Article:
INFORMATION THEORETIC CONSIDERATIONS IN THE DESIGN OF AN INTELLIGENT MACHINE
"... A fundamental problem any design for an intelligent machine must address is the following: How will the machine, immersed in a physical environment whose number of states is orders of magnitude kger than its own number of internal (information theoretic, or “mental”) states, select which external st ..."
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A fundamental problem any design for an intelligent machine must address is the following: How will the machine, immersed in a physical environment whose number of states is orders of magnitude kger than its own number of internal (information theoretic, or “mental”) states, select which external states will cause modification ' of its own internal state? This paper elaborates on this problem, as it applies to manmade intelligent machines, in terms of an informal information theoretic model, one primarily concerned with what is to be done, rather than how. We argue that current models of automated control for a robot do not address this problem, primarily because so much emphasis is placed on modelbased logical inference. A proposed solution framework is offered to the sensory selection problem based on an information thtorctic definition of event. The resulting architectural paradigm is then applied to what we call eventdriven hierarchical control. “substances are rwt the units of things and events are not their motion, but events are the units of things and what is described as a material object is just a feature of events. ” ALFRED N. WHITEHEAD 1.
A Twodimensional Modal Logic for Knowledge Representation in Asynchronous MultiAgent Systems
"... Abstract This paper introduces a twodimensional modal logic to represent agents’ knowledge in distributed environments. The agent’s knowledge was formally defined in [5], where modal logic was used to model knowledge in synchronous distributed messagepassing systems. The logic we present here can p ..."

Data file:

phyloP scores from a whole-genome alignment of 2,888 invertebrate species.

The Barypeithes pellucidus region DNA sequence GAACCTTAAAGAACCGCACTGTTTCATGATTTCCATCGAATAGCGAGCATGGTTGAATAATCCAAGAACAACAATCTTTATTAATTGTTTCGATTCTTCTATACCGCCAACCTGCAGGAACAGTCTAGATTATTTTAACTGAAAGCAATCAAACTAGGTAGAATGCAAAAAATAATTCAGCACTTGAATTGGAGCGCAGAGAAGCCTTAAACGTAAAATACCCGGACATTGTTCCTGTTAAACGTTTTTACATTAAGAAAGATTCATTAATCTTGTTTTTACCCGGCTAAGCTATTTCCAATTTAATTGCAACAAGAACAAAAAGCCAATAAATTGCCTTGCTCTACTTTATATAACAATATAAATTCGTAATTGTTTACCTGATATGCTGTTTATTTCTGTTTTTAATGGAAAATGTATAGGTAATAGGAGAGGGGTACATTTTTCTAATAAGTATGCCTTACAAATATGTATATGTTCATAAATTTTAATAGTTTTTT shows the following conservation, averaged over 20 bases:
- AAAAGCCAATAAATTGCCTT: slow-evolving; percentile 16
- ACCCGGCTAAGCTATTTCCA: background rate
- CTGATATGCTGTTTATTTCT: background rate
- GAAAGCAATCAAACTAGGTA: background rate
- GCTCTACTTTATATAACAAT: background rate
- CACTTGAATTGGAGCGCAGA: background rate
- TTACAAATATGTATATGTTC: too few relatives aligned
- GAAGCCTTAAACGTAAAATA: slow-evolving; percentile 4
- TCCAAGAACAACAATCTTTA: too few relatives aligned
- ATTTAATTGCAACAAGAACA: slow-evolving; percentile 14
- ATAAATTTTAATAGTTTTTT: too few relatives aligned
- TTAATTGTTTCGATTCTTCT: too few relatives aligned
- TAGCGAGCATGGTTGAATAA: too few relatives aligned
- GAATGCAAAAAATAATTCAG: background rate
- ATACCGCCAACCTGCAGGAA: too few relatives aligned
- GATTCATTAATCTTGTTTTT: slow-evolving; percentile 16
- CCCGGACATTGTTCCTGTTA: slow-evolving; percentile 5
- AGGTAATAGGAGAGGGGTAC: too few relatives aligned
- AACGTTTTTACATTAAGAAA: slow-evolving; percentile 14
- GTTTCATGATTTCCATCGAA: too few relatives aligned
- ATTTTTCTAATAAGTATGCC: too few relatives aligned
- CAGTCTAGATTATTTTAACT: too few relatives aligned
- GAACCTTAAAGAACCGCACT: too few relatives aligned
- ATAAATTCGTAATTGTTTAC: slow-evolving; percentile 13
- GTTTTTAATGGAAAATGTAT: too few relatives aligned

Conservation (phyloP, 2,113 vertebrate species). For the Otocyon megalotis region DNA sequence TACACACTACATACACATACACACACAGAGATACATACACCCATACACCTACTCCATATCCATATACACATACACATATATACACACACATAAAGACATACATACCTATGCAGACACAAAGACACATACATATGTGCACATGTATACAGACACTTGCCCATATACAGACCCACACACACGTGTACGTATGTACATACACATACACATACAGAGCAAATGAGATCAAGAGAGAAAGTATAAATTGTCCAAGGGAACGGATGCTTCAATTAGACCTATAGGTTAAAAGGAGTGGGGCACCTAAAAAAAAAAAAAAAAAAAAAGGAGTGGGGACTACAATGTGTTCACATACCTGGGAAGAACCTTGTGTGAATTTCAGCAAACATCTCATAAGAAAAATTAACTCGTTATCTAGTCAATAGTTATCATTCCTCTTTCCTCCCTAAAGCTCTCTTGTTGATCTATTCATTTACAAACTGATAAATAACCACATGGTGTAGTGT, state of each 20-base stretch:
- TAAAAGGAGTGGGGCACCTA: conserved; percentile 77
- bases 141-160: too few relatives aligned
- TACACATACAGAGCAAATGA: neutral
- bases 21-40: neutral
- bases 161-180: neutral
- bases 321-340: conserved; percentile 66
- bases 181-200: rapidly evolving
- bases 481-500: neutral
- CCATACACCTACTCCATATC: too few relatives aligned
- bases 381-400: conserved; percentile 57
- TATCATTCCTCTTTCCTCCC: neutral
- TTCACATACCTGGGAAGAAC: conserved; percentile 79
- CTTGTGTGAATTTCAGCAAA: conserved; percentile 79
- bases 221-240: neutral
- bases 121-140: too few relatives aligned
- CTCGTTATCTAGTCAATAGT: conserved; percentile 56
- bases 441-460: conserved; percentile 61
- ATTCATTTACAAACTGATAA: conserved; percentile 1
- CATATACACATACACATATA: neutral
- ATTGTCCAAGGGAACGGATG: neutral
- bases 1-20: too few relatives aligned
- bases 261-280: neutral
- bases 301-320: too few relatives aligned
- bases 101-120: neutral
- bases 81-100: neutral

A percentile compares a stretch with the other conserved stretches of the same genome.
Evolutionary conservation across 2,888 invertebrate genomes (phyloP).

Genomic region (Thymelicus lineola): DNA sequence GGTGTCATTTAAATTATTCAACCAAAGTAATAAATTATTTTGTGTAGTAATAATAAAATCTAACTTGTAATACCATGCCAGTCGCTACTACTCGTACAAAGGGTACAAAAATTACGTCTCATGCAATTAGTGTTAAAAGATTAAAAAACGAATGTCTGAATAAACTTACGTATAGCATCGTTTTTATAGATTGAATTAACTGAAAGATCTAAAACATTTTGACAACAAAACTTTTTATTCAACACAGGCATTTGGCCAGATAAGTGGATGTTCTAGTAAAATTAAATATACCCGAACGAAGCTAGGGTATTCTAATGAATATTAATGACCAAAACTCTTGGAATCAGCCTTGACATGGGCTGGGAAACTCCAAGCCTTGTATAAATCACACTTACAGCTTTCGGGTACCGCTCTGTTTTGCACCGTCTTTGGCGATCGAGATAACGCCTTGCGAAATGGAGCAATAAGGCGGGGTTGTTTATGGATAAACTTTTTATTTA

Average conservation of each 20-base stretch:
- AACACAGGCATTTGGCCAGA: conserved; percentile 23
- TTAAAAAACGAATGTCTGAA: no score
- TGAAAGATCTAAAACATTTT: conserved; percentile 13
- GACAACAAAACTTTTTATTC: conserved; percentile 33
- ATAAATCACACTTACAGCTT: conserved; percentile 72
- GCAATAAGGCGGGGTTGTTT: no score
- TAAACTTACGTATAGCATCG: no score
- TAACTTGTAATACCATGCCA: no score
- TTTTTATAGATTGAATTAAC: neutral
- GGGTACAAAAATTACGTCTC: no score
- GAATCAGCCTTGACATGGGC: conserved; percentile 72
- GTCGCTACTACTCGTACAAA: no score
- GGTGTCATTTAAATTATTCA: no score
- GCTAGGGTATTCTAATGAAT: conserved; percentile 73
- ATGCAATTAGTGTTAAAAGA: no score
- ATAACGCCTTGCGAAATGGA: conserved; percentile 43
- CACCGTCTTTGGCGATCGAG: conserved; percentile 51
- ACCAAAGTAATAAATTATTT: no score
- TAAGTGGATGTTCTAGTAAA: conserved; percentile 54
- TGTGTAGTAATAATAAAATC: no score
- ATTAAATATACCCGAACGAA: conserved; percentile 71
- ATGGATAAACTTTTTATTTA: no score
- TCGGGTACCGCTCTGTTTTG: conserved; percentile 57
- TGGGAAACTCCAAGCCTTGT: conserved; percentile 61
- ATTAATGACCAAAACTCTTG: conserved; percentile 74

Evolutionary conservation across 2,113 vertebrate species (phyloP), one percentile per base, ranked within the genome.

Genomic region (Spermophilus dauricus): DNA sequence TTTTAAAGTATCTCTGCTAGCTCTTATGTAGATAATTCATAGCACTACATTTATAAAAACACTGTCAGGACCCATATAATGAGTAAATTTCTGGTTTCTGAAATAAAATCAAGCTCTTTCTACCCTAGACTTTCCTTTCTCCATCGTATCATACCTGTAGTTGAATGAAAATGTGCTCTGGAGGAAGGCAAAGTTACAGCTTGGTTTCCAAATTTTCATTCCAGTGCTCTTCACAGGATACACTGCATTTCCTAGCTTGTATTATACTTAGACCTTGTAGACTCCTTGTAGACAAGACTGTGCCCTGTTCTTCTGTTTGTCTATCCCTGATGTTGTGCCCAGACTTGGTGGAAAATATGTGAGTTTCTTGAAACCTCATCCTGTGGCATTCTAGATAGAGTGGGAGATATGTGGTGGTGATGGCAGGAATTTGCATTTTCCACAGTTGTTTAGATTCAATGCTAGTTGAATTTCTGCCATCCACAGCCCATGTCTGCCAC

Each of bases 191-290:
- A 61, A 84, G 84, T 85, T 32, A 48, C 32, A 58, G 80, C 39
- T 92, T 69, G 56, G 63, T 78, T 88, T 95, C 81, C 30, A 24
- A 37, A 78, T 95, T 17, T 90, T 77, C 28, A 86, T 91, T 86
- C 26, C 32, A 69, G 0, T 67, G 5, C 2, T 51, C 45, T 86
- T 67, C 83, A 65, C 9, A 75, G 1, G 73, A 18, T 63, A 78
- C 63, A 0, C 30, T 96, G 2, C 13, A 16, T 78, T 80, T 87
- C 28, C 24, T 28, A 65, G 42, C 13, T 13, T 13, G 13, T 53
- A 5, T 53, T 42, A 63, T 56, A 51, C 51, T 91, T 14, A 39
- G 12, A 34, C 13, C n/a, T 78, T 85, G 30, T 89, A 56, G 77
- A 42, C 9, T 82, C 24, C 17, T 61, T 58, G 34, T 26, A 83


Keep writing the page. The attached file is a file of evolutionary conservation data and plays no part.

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Abstract This paper introduces a twodimensional modal logic to represent agents’ knowledge in distributed environments. The agent’s knowledge was formally defined in [5], where modal logic was used to model knowledge in synchronous distributed messagepassing systems. The logic we present here can properly describe the properties of the agent’s knowledge in asynchronous environments. An axiomatic system to describe such kind of knowledge is also presented.
ARTICLE NO. 0075 Common Beliefs and the Existence of Speculative Trade
, 1993
"... This paper shows that if rationality is not common knowledge, the notrade theorem of Milgrom and Stokey fails to hold. We adopt Monderer and Samet’s notion of common pbelief and show that when traders entertain doubts about the rationality of other traders, arbitrarily large volumes of trade as we ..."
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This paper shows that if rationality is not common knowledge, the notrade theorem of Milgrom and Stokey fails to hold. We adopt Monderer and Samet’s notion of common pbelief and show that when traders entertain doubts about the rationality of other traders, arbitrarily large volumes of trade as well as rationality may be common pbelief for a large p. Furthermore, rationality and trade may simultaneously be known to arbitrary large